Explaining the entirety of the leviathan debacle–carefully edited so as not to imply that Misha the perfectly normal paladin was actually Michael the cardinal angel–took the better part of a morning and an afternoon to get through. Largely because Michael had to keep thinking of ways to explain why Misha Centola would know things that she probably shouldn’t if she wasn’t a powerful angel who faced the leviathan Borzla in direct combat.
It was annoying. Lying was annoying. Which was why lying was a sin and why only demons did it. Well, really did it. In a bad way. Like it was a way of life.
The fact that there are demons literally born of lies is all you need to know about them, Michael mused to themself as they finished paying another stablehand to keep their carriage secure while the group traveled into town. Or city, in this case. Though, hm. Why don’t we have any Truth angels if our races are meant to be opposites? I suppose that does necessitate a god of truth to exist first, and to actually be a God of Life instead of a God of Death or a God of…whatever it is the Laut are. Contradiction? And they don’t even angels or demons, they have those–
“Misha, don’t get distracted,” Polina called out, unnecessarily because they weren’t getting distracted at all, “We gotta move or we’ll miss the gondola.”
“Fine, I’ll hurry!” they called back, before glancing to the closest of the two unicorns. I really should try to remember their names better–No, I can just ask Anaya, it’s fine. “You’re in charge while I’m gone. Keep your subordinates safe, and keep a close eye on Charlie, I still don’t trust him. You also have my permission to stab any attempted thieves, so be vigilant.”
The unicorn whinnied its acceptance of their declaration, whereupon the stablehand sighed. “Miss, please don’t encourage your horse to stab people.”
“Too late. Keep thieves away if you don’t want them to be stabbed.”
The city of Fujimi was a large one, as befitting the capital–well, secondary capital–of Gorokiva. It was also a tall one, due to it being on a mountaintop in the center of a valley, which was why there were gondola lifts leading up to its vast peak.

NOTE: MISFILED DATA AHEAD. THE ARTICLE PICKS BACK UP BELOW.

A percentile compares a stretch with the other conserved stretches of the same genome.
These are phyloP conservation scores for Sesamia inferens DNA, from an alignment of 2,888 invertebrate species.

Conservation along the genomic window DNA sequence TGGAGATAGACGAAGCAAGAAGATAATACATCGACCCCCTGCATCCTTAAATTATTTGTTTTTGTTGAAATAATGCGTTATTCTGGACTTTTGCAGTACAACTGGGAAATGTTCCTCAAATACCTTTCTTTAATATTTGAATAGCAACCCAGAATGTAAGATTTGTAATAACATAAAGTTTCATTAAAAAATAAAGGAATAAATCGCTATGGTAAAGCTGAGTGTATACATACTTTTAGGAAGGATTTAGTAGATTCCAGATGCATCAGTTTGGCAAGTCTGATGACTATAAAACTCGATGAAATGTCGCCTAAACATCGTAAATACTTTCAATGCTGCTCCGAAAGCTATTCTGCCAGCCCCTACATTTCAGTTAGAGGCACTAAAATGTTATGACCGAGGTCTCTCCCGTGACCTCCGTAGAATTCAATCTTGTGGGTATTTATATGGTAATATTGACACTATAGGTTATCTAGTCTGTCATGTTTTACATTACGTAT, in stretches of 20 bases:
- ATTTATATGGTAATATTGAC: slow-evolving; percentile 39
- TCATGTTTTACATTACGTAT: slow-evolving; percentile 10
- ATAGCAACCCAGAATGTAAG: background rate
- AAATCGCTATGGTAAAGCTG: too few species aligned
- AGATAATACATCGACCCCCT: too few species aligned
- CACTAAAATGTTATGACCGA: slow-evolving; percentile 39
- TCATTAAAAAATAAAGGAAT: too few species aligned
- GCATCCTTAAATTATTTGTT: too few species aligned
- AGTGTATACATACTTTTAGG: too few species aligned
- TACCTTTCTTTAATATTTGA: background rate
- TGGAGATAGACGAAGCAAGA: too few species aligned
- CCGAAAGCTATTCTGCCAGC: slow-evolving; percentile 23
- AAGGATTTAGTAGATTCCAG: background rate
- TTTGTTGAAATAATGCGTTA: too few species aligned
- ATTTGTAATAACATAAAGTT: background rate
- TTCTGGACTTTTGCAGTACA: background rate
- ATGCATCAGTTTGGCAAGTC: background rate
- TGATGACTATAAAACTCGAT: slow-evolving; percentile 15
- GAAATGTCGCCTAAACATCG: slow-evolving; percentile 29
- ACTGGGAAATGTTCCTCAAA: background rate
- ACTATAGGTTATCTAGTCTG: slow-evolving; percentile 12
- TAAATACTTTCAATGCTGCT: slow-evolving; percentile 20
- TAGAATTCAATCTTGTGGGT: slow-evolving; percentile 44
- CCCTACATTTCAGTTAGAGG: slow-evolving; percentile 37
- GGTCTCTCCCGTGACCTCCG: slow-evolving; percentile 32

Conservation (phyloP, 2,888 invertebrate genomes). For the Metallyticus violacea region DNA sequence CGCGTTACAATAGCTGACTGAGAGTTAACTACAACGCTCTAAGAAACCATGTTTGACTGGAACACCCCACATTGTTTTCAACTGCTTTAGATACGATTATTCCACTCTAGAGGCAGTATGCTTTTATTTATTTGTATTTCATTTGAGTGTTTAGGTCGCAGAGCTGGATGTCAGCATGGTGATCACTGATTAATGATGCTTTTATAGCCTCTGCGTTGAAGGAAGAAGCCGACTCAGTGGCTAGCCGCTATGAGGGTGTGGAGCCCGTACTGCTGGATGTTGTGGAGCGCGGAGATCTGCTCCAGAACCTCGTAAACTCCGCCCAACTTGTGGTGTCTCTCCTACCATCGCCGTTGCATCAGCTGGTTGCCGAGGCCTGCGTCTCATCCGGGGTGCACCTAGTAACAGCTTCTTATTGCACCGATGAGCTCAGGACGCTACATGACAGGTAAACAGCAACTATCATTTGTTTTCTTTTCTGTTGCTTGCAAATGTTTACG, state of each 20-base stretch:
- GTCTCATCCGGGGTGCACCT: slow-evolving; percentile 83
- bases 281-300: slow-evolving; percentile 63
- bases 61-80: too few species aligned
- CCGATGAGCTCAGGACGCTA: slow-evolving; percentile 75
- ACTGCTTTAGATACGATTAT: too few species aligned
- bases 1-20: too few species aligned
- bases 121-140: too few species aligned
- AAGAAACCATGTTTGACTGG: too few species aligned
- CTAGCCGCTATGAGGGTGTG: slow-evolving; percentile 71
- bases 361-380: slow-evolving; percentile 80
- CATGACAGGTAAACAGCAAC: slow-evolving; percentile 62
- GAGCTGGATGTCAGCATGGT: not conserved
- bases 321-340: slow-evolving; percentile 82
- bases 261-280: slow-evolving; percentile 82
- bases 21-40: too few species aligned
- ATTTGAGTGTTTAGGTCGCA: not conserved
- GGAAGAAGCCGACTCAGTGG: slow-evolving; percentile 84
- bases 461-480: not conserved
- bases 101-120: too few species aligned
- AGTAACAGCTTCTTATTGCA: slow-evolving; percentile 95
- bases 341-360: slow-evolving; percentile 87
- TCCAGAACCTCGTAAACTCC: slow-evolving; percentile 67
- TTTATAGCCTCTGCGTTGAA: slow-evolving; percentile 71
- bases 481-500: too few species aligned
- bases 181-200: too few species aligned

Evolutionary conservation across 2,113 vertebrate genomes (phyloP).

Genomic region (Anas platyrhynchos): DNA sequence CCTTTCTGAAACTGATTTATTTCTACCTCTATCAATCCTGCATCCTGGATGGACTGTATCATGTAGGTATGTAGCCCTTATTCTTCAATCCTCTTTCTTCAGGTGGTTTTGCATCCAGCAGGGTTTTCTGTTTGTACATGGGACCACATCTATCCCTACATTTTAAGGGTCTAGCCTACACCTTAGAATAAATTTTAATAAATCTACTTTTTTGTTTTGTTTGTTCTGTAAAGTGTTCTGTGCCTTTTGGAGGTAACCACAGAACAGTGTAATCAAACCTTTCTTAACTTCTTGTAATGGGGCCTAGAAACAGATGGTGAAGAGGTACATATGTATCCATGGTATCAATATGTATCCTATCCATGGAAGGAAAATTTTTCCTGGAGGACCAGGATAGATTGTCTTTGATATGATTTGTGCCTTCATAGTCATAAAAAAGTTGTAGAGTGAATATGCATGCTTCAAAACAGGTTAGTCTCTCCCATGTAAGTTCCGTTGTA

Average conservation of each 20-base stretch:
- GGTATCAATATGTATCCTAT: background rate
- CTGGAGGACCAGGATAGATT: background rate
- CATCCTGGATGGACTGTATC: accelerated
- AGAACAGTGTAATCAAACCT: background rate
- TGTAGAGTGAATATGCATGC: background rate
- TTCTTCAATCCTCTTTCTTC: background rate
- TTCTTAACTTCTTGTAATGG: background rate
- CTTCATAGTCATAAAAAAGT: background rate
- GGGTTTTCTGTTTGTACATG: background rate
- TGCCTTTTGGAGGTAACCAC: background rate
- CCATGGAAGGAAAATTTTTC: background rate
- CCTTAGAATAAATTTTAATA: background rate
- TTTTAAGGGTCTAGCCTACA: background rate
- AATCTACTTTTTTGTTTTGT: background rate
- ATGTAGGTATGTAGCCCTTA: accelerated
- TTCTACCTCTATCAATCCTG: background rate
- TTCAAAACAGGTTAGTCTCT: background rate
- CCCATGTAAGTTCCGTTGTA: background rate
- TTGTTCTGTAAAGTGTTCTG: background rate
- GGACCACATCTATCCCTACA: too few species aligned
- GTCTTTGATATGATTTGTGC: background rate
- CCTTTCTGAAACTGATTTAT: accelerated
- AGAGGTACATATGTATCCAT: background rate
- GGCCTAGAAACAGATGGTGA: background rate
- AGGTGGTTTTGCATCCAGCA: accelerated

Though, realistically speaking, the peak wasn’t actually that much higher than the cliffs surrounding its valley. Mortals had a tendency to make things sound much bigger than they actually were, though the palace city situated at the top of the flat peak was fairly impressive, and the massive red forest down at the valley’s floor did lend a mystical air to the whole place.
“Ooo! Oh, I wonder if we’re allowed to visit down there,” Anaya wondered, far more focused on the crimson leaves below than the sloped, royal blue roofs of the Shogun’s palace.
“Considerin’ those forests’re said to be full of monsters, I’d doubt it,” Polina replied as she relaxed on one gondola’s bench. It was better that she sat, otherwise her horns would have scraped the ceiling.
“Aw, monsters are no reason to avoid a place! Besides we can take care of ourselves!”
“Just because we can doesn’t mean we should.”
Anaya pouted, then seemed thoughtful. “…but would it not make sense to check it? I mean, it seems like the perfect place for demonic forces to hide.”
Michael paused. “…hm.”
“Anaya, stop messing with Misha. Even if there’re demons down there, I don’t think anyone would be happy if we made a mess of the forest.”